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PhD Dissertation

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Drawing on the traditional internal-external dichotomy embraced by attribution research in other non-relational domains, research on attributions in romantic relationships has largely focused on distinguishing between the impact of making partner (internal) and external attributions. Given that past research on relationship cognitions showed that people think in relationship specific ways (e.g., relational schemas; Baldwin, 1992), I propose the need for the inclusion for attributions that capture relationship-specific causes. With that in mind, the present research explored the incremental value of interpersonal attributions, which refer to the perception that a partner’s behaviors are caused by their love and care (or lack of) for the self and/or the relationship. To establish the importance of interpersonal attributions in relationship research, the aims of the present research are fourfold: 1) to develop a new measure of interpersonal attributions; 2) to demonstrate the unique predictive value of interpersonal attributions on relationship outcomes, beyond internal and external attributions; 3) to illuminate the process through which interpersonal attributions predict relationship satisfaction; and 4) to explore the boundary conditions of the effects of interpersonal attributions. Findings from three studies highlight the importance of moving beyond the dichotomy of internal-external attributions in relationship research. First, factor analyses of data from longitudinal (Study 1) and cross-sectional (Study 2) studies demonstrate that interpersonal attributions represent a discrete factor not captured by the internal-external distinction. Second, regression results showed that interpersonal attributions predict relationship satisfaction, over and above internal and external attributions. Taken together, these two findings provide evidence for the incremental value of interpersonal attribution.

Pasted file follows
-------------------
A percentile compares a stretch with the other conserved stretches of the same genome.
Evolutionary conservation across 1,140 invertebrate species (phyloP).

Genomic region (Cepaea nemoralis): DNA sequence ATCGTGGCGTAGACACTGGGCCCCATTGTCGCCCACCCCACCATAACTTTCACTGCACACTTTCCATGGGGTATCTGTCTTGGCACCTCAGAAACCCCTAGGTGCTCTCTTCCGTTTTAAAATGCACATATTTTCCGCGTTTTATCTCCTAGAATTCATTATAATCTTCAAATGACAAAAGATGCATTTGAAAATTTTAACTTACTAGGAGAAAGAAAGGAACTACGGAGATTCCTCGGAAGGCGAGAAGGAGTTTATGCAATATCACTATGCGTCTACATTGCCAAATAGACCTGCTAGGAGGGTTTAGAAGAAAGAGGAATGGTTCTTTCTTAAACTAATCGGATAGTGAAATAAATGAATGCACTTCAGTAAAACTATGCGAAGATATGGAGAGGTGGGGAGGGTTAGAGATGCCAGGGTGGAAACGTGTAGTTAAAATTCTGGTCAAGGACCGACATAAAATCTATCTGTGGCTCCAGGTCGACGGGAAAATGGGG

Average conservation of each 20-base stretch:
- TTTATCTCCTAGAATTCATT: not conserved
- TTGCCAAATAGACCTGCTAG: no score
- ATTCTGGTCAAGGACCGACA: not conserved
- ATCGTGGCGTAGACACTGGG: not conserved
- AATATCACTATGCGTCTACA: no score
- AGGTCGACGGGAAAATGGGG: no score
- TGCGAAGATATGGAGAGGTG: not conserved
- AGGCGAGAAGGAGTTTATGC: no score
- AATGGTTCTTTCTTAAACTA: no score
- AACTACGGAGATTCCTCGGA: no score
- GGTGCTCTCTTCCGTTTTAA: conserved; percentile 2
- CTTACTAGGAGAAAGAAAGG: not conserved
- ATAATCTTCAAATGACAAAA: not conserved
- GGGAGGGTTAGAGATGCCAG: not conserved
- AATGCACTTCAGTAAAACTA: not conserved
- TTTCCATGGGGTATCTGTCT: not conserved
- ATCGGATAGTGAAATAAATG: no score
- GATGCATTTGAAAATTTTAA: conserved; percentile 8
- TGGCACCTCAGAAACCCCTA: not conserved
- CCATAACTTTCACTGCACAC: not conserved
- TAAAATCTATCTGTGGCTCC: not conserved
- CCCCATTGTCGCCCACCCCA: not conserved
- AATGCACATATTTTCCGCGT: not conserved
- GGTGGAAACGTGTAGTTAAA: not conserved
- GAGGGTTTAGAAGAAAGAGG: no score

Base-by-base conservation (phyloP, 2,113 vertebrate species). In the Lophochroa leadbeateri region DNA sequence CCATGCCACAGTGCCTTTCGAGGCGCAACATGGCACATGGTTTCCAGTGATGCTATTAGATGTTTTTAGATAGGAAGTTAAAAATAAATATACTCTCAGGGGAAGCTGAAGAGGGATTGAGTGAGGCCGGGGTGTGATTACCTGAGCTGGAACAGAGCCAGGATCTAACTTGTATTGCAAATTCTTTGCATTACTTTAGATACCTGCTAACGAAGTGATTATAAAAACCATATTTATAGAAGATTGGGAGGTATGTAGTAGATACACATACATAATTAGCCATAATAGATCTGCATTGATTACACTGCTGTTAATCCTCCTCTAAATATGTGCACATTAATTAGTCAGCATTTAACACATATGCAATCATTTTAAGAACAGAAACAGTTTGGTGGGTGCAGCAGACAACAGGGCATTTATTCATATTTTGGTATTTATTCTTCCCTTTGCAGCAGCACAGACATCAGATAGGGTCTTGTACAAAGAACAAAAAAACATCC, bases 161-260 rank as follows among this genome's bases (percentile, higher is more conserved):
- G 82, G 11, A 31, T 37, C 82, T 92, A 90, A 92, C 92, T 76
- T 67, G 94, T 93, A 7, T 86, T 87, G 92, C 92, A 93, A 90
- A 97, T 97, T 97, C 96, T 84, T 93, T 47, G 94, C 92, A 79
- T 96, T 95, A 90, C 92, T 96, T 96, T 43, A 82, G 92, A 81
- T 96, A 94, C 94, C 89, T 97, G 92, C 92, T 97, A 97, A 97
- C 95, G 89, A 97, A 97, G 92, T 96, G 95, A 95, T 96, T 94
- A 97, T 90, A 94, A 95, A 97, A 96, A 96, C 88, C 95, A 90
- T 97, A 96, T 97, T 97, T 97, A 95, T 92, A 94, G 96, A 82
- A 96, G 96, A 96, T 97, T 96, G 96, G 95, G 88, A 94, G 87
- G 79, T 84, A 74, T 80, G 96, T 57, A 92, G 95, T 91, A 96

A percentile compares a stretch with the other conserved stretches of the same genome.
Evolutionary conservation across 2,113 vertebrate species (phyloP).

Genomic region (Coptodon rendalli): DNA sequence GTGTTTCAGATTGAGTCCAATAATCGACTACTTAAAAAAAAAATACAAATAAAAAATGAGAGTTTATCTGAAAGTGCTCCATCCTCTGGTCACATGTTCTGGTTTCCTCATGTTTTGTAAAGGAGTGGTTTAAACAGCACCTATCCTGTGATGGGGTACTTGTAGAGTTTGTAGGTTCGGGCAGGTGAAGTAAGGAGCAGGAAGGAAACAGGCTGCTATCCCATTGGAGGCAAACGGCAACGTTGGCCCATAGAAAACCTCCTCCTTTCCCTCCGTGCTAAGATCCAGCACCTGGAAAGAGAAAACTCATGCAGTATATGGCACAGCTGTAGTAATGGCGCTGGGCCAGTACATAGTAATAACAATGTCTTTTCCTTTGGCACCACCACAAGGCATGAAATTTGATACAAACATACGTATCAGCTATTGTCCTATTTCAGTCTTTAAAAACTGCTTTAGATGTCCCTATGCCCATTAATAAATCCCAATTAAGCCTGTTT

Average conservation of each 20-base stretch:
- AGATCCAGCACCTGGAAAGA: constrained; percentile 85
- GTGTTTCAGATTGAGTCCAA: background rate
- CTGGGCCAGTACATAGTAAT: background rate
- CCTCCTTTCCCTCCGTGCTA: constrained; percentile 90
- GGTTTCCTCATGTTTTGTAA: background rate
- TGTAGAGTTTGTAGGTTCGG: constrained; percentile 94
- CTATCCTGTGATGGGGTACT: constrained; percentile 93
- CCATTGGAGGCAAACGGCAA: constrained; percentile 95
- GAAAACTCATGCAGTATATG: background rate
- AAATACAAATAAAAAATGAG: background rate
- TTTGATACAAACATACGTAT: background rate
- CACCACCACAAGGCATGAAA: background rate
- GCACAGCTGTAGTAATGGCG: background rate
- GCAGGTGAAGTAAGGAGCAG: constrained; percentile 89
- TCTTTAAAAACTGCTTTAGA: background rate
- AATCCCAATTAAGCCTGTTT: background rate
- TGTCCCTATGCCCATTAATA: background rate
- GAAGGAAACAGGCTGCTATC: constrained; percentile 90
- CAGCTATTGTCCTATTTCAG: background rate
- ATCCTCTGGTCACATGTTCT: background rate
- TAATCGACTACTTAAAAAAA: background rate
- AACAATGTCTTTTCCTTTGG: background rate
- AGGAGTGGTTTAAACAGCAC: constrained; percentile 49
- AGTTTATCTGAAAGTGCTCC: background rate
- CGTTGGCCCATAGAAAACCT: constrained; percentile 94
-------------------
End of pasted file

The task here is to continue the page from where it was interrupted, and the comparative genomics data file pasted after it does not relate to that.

Next, with the aim of explicating the direct effects between attributions and relationship satisfaction, Study 3 tests a moderated mediation model. Study 3 showed that the effects of interpersonal attributions on relationship satisfaction were mediated by cognitive and affective responses [Perceived Relationship Quality Component Index (PRQC index); Fletcher, Simpson, & Thomas, 2000] as well as partner perceptions [Interpersonal Qualities Scale (IQS); Murray, Holmes, & Griffin, 2000]. Furthermore, these effects were not moderated by the belief that effort can cultivate a successful relationship (i.e., growth theory; Knee, 1998). Overall, the findings suggest that the inclusion of interpersonal attributions contribute meaningfully to the discourse on the impact of divergent attribution patterns for partner’s behaviors in close relationships.


attributions, locus of causality, interpersonal attributions, romantic relationships

Degree Awarded

PhD in Psychology


Social Psychology | Social Psychology and Interaction


AU, Wing Mun Evelyn


Singapore Management University

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Singapore Management University

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Singapore Management University

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Creative Commons Attribution-Noncommercial-No Derivative Works 4.0 License
This work is licensed under a Creative Commons Attribution-Noncommercial-No Derivative Works 4.0 License.